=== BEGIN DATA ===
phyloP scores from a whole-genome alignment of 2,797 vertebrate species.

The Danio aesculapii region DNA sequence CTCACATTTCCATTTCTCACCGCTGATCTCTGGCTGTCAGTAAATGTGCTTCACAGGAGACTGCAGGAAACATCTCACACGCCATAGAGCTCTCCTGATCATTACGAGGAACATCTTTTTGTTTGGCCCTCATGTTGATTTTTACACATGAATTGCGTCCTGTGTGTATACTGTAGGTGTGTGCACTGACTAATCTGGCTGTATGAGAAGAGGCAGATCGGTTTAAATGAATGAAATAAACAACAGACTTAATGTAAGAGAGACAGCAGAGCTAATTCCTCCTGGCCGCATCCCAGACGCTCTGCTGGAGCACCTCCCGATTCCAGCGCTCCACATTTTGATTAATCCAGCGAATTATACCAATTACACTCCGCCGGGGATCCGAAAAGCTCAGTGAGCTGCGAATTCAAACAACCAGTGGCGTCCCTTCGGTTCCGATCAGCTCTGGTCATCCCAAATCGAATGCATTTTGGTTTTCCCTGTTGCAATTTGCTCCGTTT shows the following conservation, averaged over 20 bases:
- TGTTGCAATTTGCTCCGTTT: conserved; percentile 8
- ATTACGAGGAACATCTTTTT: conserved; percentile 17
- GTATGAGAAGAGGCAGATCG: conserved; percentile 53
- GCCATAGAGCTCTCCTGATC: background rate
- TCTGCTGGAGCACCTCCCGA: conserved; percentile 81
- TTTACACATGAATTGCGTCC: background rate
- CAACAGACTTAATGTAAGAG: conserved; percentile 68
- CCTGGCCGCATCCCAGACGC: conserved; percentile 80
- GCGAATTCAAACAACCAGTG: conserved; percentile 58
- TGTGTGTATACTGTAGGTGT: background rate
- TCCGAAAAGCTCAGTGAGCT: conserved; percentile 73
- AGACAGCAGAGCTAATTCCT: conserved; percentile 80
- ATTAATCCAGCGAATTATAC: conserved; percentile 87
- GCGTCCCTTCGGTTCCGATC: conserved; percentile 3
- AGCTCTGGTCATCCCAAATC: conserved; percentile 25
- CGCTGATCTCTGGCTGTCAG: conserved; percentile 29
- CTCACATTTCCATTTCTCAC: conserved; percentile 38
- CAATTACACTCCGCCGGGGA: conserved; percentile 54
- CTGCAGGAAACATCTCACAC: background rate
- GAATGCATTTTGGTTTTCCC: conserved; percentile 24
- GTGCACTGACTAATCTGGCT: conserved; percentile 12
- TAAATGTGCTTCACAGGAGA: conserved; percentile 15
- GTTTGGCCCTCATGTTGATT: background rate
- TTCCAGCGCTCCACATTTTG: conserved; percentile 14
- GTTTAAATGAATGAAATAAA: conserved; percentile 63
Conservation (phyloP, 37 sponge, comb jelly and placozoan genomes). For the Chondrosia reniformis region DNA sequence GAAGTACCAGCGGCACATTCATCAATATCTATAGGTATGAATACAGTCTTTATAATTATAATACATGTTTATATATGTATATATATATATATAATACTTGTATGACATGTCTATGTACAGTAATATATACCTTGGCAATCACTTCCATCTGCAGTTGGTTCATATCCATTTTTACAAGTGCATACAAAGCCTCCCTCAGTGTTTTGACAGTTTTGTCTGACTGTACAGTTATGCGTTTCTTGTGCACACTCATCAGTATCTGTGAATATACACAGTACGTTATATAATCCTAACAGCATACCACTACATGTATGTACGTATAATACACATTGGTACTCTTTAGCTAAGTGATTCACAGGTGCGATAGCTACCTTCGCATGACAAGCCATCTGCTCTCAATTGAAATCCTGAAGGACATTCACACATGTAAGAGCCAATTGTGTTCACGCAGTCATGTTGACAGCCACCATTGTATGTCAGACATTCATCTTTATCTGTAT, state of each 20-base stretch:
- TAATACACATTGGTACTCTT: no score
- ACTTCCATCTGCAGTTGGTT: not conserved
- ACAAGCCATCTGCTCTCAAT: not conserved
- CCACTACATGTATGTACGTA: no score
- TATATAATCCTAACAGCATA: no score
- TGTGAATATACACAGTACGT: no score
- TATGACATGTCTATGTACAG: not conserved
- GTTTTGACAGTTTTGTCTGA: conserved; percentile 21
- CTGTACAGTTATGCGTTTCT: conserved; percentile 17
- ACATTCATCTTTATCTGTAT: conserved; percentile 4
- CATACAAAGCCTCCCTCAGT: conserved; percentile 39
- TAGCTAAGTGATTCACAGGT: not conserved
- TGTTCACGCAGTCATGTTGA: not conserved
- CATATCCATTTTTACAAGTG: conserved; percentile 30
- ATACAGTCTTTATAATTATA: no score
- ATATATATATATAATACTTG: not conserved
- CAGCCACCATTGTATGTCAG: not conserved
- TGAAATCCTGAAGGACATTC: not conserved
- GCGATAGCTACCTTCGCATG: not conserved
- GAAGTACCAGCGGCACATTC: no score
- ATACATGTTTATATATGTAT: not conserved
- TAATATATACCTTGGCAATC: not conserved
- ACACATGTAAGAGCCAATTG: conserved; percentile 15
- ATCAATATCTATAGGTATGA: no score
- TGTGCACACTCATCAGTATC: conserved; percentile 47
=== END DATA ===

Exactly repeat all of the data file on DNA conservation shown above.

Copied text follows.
phyloP scores from a whole-genome alignment of 2,797 vertebrate species.

The Danio aesculapii region DNA sequence CTCACATTTCCATTTCTCACCGCTGATCTCTGGCTGTCAGTAAATGTGCTTCACAGGAGACTGCAGGAAACATCTCACACGCCATAGAGCTCTCCTGATCATTACGAGGAACATCTTTTTGTTTGGCCCTCATGTTGATTTTTACACATGAATTGCGTCCTGTGTGTATACTGTAGGTGTGTGCACTGACTAATCTGGCTGTATGAGAAGAGGCAGATCGGTTTAAATGAATGAAATAAACAACAGACTTAATGTAAGAGAGACAGCAGAGCTAATTCCTCCTGGCCGCATCCCAGACGCTCTGCTGGAGCACCTCCCGATTCCAGCGCTCCACATTTTGATTAATCCAGCGAATTATACCAATTACACTCCGCCGGGGATCCGAAAAGCTCAGTGAGCTGCGAATTCAAACAACCAGTGGCGTCCCTTCGGTTCCGATCAGCTCTGGTCATCCCAAATCGAATGCATTTTGGTTTTCCCTGTTGCAATTTGCTCCGTTT shows the following conservation, averaged over 20 bases:
- TGTTGCAATTTGCTCCGTTT: conserved; percentile 8
- ATTACGAGGAACATCTTTTT: conserved; percentile 17
- GTATGAGAAGAGGCAGATCG: conserved; percentile 53
- GCCATAGAGCTCTCCTGATC: background rate
- TCTGCTGGAGCACCTCCCGA: conserved; percentile 81
- TTTACACATGAATTGCGTCC: background rate
- CAACAGACTTAATGTAAGAG: conserved; percentile 68
- CCTGGCCGCATCCCAGACGC: conserved; percentile 80
- GCGAATTCAAACAACCAGTG: conserved; percentile 58
- TGTGTGTATACTGTAGGTGT: background rate
- TCCGAAAAGCTCAGTGAGCT: conserved; percentile 73
- AGACAGCAGAGCTAATTCCT: conserved; percentile 80
- ATTAATCCAGCGAATTATAC: conserved; percentile 87
- GCGTCCCTTCGGTTCCGATC: conserved; percentile 3
- AGCTCTGGTCATCCCAAATC: conserved; percentile 25
- CGCTGATCTCTGGCTGTCAG: conserved; percentile 29
- CTCACATTTCCATTTCTCAC: conserved; percentile 38
- CAATTACACTCCGCCGGGGA: conserved; percentile 54
- CTGCAGGAAACATCTCACAC: background rate
- GAATGCATTTTGGTTTTCCC: conserved; percentile 24
- GTGCACTGACTAATCTGGCT: conserved; percentile 12
- TAAATGTGCTTCACAGGAGA: conserved; percentile 15
- GTTTGGCCCTCATGTTGATT: background rate
- TTCCAGCGCTCCACATTTTG: conserved; percentile 14
- GTTTAAATGAATGAAATAAA: conserved; percentile 63
Conservation (phyloP, 37 sponge, comb jelly and placozoan genomes). For the Chondrosia reniformis region DNA sequence GAAGTACCAGCGGCACATTCATCAATATCTATAGGTATGAATACAGTCTTTATAATTATAATACATGTTTATATATGTATATATATATATATAATACTTGTATGACATGTCTATGTACAGTAATATATACCTTGGCAATCACTTCCATCTGCAGTTGGTTCATATCCATTTTTACAAGTGCATACAAAGCCTCCCTCAGTGTTTTGACAGTTTTGTCTGACTGTACAGTTATGCGTTTCTTGTGCACACTCATCAGTATCTGTGAATATACACAGTACGTTATATAATCCTAACAGCATACCACTACATGTATGTACGTATAATACACATTGGTACTCTTTAGCTAAGTGATTCACAGGTGCGATAGCTACCTTCGCATGACAAGCCATCTGCTCTCAATTGAAATCCTGAAGGACATTCACACATGTAAGAGCCAATTGTGTTCACGCAGTCATGTTGACAGCCACCATTGTATGTCAGACATTCATCTTTATCTGTAT, state of each 20-base stretch:
- TAATACACATTGGTACTCTT: no score
- ACTTCCATCTGCAGTTGGTT: not conserved
- ACAAGCCATCTGCTCTCAAT: not conserved
- CCACTACATGTATGTACGTA: no score
- TATATAATCCTAACAGCATA: no score
- TGTGAATATACACAGTACGT: no score
- TATGACATGTCTATGTACAG: not conserved
- GTTTTGACAGTTTTGTCTGA: conserved; percentile 21
- CTGTACAGTTATGCGTTTCT: conserved; percentile 17
- ACATTCATCTTTATCTGTAT: conserved; percentile 4
- CATACAAAGCCTCCCTCAGT: conserved; percentile 39
- TAGCTAAGTGATTCACAGGT: not conserved
- TGTTCACGCAGTCATGTTGA: not conserved
- CATATCCATTTTTACAAGTG: conserved; percentile 30
- ATACAGTCTTTATAATTATA: no score
- ATATATATATATAATACTTG: not conserved
- CAGCCACCATTGTATGTCAG: not conserved
- TGAAATCCTGAAGGACATTC: not conserved
- GCGATAGCTACCTTCGCATG: not conserved
- GAAGTACCAGCGGCACATTC: no score
- ATACATGTTTATATATGTAT: not conserved
- TAATATATACCTTGGCAATC: not conserved
- ACACATGTAAGAGCCAATTG: conserved; percentile 15
- ATCAATATCTATAGGTATGA: no score
- TGTGCACACTCATCAGTATC: conserved; percentile 47